Business Writing Essentials

Bad Verbs

Bureaucratic verbs

When a verb phrase uses more words than it needs to use but only hints at what it really wants to say, it's acting like a bureaucrat. Here is an example:

Ann's diagram is an illustration of how to fill out the form.

This sentence speaks with force and clarity if you unleash the descriptive power of the real verb:

Ann's diagram illustrates how to fill out the form.

Conflicted verbs

When you use a generic verb that has multiple meanings you leave it up to your readers to decide which sense, or personality, of the verb is the proper one.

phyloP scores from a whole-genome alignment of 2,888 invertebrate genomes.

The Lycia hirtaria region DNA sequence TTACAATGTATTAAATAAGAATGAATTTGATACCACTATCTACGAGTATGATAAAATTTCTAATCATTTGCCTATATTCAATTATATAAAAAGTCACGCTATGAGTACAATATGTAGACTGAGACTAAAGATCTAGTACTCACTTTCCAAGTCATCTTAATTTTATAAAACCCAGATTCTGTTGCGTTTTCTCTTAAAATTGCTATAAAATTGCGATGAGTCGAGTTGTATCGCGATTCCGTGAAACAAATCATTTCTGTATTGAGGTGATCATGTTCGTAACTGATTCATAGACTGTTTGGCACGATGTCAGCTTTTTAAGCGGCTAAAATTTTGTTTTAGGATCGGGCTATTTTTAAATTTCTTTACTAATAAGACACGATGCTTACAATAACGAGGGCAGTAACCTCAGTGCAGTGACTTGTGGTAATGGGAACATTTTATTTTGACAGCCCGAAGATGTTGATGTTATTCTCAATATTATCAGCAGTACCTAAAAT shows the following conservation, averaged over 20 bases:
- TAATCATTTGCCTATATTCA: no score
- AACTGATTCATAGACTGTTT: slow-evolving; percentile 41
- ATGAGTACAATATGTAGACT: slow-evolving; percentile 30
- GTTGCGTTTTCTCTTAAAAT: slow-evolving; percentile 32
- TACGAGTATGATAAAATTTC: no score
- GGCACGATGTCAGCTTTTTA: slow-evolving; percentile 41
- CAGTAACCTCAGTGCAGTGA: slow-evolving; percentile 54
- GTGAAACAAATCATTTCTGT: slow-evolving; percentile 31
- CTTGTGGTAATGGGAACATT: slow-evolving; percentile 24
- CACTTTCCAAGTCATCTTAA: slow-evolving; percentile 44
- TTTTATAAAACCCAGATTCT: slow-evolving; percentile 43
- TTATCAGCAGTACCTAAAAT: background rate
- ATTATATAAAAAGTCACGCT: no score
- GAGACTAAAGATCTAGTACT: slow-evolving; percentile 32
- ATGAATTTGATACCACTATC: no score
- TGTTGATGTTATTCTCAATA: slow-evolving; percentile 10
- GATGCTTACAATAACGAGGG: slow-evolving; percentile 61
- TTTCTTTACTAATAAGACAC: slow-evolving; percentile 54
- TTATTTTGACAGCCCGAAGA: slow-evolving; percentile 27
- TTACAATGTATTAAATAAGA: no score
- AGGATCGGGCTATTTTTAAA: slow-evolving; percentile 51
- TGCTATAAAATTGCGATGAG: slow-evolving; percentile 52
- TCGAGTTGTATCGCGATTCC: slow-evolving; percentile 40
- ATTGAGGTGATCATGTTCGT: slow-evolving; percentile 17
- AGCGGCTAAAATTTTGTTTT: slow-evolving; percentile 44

The policy covered new employees for major medical expenses.

The verb cover can mean conceal, clothe, insure, deal with, or report details. In your reader's mind the word cover might cause confusing associations with alternate definitions. To avoid this, substitute a lean verb that says what you really meant:

The policy insured new employees for major medical expenses.

Lesson: Bad Verbs
Module: Clarity
Course: Business Writing Essentials